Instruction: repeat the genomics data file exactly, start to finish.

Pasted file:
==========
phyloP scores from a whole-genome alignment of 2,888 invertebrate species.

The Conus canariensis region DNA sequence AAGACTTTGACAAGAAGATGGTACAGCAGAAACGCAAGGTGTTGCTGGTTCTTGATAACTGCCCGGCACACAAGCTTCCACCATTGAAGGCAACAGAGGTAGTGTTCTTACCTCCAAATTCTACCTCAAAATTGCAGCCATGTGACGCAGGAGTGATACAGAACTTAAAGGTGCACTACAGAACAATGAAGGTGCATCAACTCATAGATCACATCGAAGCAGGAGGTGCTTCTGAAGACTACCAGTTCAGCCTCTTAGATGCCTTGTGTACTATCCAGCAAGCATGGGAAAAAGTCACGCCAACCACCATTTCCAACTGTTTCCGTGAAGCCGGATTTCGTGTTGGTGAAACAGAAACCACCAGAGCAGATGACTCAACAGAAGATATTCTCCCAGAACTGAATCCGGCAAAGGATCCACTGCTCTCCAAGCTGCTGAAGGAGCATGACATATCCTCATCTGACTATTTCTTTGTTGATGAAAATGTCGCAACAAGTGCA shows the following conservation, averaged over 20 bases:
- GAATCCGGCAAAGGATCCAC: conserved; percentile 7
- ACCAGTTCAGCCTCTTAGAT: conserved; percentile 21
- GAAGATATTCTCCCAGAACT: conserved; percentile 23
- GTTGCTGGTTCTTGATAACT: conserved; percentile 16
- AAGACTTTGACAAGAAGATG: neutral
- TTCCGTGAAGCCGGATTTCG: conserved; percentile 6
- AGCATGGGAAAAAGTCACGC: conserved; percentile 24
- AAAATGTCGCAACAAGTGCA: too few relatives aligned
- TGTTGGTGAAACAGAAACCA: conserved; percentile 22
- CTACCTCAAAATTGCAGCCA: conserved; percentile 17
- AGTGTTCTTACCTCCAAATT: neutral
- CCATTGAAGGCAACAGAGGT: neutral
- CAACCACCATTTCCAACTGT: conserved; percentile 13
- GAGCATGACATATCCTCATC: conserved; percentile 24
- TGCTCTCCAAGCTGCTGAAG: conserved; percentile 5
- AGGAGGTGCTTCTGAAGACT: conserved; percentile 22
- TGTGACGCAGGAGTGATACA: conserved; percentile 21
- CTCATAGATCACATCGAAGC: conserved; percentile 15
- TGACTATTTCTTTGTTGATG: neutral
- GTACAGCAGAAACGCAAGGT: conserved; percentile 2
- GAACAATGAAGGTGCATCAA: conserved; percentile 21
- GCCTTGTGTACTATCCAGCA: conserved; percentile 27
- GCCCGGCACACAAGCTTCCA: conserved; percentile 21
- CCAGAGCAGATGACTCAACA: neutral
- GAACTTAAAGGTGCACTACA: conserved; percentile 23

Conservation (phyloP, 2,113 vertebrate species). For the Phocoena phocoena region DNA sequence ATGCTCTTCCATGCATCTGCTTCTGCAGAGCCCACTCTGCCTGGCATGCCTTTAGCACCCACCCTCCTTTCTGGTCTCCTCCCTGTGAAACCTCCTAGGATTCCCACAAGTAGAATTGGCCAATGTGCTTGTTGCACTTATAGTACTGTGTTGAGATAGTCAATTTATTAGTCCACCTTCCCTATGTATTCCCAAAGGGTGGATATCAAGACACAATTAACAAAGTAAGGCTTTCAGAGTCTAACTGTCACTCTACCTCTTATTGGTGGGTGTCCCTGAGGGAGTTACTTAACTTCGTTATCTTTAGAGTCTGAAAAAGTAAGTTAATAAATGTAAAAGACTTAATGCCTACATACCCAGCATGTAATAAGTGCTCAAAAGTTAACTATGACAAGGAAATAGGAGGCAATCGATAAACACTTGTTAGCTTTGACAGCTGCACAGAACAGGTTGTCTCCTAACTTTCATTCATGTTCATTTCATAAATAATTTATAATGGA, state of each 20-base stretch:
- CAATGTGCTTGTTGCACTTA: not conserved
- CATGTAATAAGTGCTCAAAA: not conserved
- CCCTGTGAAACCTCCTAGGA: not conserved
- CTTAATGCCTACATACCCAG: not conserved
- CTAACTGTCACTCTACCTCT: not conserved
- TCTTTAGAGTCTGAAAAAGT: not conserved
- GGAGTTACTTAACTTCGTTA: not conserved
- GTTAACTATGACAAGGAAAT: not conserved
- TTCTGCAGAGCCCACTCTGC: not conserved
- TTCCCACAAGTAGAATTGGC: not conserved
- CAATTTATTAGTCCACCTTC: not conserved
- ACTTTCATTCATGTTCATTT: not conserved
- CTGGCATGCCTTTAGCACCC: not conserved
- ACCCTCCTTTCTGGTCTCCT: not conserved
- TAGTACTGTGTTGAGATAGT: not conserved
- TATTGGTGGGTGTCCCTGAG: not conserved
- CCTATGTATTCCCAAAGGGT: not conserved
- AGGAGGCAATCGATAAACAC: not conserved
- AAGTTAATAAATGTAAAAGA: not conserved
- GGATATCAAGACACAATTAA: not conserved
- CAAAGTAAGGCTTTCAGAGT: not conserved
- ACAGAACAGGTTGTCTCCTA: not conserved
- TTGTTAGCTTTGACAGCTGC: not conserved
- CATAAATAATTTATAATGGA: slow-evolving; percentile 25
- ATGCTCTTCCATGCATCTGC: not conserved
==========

phyloP scores from a whole-genome alignment of 2,888 invertebrate species.

The Conus canariensis region DNA sequence AAGACTTTGACAAGAAGATGGTACAGCAGAAACGCAAGGTGTTGCTGGTTCTTGATAACTGCCCGGCACACAAGCTTCCACCATTGAAGGCAACAGAGGTAGTGTTCTTACCTCCAAATTCTACCTCAAAATTGCAGCCATGTGACGCAGGAGTGATACAGAACTTAAAGGTGCACTACAGAACAATGAAGGTGCATCAACTCATAGATCACATCGAAGCAGGAGGTGCTTCTGAAGACTACCAGTTCAGCCTCTTAGATGCCTTGTGTACTATCCAGCAAGCATGGGAAAAAGTCACGCCAACCACCATTTCCAACTGTTTCCGTGAAGCCGGATTTCGTGTTGGTGAAACAGAAACCACCAGAGCAGATGACTCAACAGAAGATATTCTCCCAGAACTGAATCCGGCAAAGGATCCACTGCTCTCCAAGCTGCTGAAGGAGCATGACATATCCTCATCTGACTATTTCTTTGTTGATGAAAATGTCGCAACAAGTGCA shows the following conservation, averaged over 20 bases:
- GAATCCGGCAAAGGATCCAC: conserved; percentile 7
- ACCAGTTCAGCCTCTTAGAT: conserved; percentile 21
- GAAGATATTCTCCCAGAACT: conserved; percentile 23
- GTTGCTGGTTCTTGATAACT: conserved; percentile 16
- AAGACTTTGACAAGAAGATG: neutral
- TTCCGTGAAGCCGGATTTCG: conserved; percentile 6
- AGCATGGGAAAAAGTCACGC: conserved; percentile 24
- AAAATGTCGCAACAAGTGCA: too few relatives aligned
- TGTTGGTGAAACAGAAACCA: conserved; percentile 22
- CTACCTCAAAATTGCAGCCA: conserved; percentile 17
- AGTGTTCTTACCTCCAAATT: neutral
- CCATTGAAGGCAACAGAGGT: neutral
- CAACCACCATTTCCAACTGT: conserved; percentile 13
- GAGCATGACATATCCTCATC: conserved; percentile 24
- TGCTCTCCAAGCTGCTGAAG: conserved; percentile 5
- AGGAGGTGCTTCTGAAGACT: conserved; percentile 22
- TGTGACGCAGGAGTGATACA: conserved; percentile 21
- CTCATAGATCACATCGAAGC: conserved; percentile 15
- TGACTATTTCTTTGTTGATG: neutral
- GTACAGCAGAAACGCAAGGT: conserved; percentile 2
- GAACAATGAAGGTGCATCAA: conserved; percentile 21
- GCCTTGTGTACTATCCAGCA: conserved; percentile 27
- GCCCGGCACACAAGCTTCCA: conserved; percentile 21
- CCAGAGCAGATGACTCAACA: neutral
- GAACTTAAAGGTGCACTACA: conserved; percentile 23

Conservation (phyloP, 2,113 vertebrate species). For the Phocoena phocoena region DNA sequence ATGCTCTTCCATGCATCTGCTTCTGCAGAGCCCACTCTGCCTGGCATGCCTTTAGCACCCACCCTCCTTTCTGGTCTCCTCCCTGTGAAACCTCCTAGGATTCCCACAAGTAGAATTGGCCAATGTGCTTGTTGCACTTATAGTACTGTGTTGAGATAGTCAATTTATTAGTCCACCTTCCCTATGTATTCCCAAAGGGTGGATATCAAGACACAATTAACAAAGTAAGGCTTTCAGAGTCTAACTGTCACTCTACCTCTTATTGGTGGGTGTCCCTGAGGGAGTTACTTAACTTCGTTATCTTTAGAGTCTGAAAAAGTAAGTTAATAAATGTAAAAGACTTAATGCCTACATACCCAGCATGTAATAAGTGCTCAAAAGTTAACTATGACAAGGAAATAGGAGGCAATCGATAAACACTTGTTAGCTTTGACAGCTGCACAGAACAGGTTGTCTCCTAACTTTCATTCATGTTCATTTCATAAATAATTTATAATGGA, state of each 20-base stretch:
- CAATGTGCTTGTTGCACTTA: not conserved
- CATGTAATAAGTGCTCAAAA: not conserved
- CCCTGTGAAACCTCCTAGGA: not conserved
- CTTAATGCCTACATACCCAG: not conserved
- CTAACTGTCACTCTACCTCT: not conserved
- TCTTTAGAGTCTGAAAAAGT: not conserved
- GGAGTTACTTAACTTCGTTA: not conserved
- GTTAACTATGACAAGGAAAT: not conserved
- TTCTGCAGAGCCCACTCTGC: not conserved
- TTCCCACAAGTAGAATTGGC: not conserved
- CAATTTATTAGTCCACCTTC: not conserved
- ACTTTCATTCATGTTCATTT: not conserved
- CTGGCATGCCTTTAGCACCC: not conserved
- ACCCTCCTTTCTGGTCTCCT: not conserved
- TAGTACTGTGTTGAGATAGT: not conserved
- TATTGGTGGGTGTCCCTGAG: not conserved
- CCTATGTATTCCCAAAGGGT: not conserved
- AGGAGGCAATCGATAAACAC: not conserved
- AAGTTAATAAATGTAAAAGA: not conserved
- GGATATCAAGACACAATTAA: not conserved
- CAAAGTAAGGCTTTCAGAGT: not conserved
- ACAGAACAGGTTGTCTCCTA: not conserved
- TTGTTAGCTTTGACAGCTGC: not conserved
- CATAAATAATTTATAATGGA: slow-evolving; percentile 25
- ATGCTCTTCCATGCATCTGC: not conserved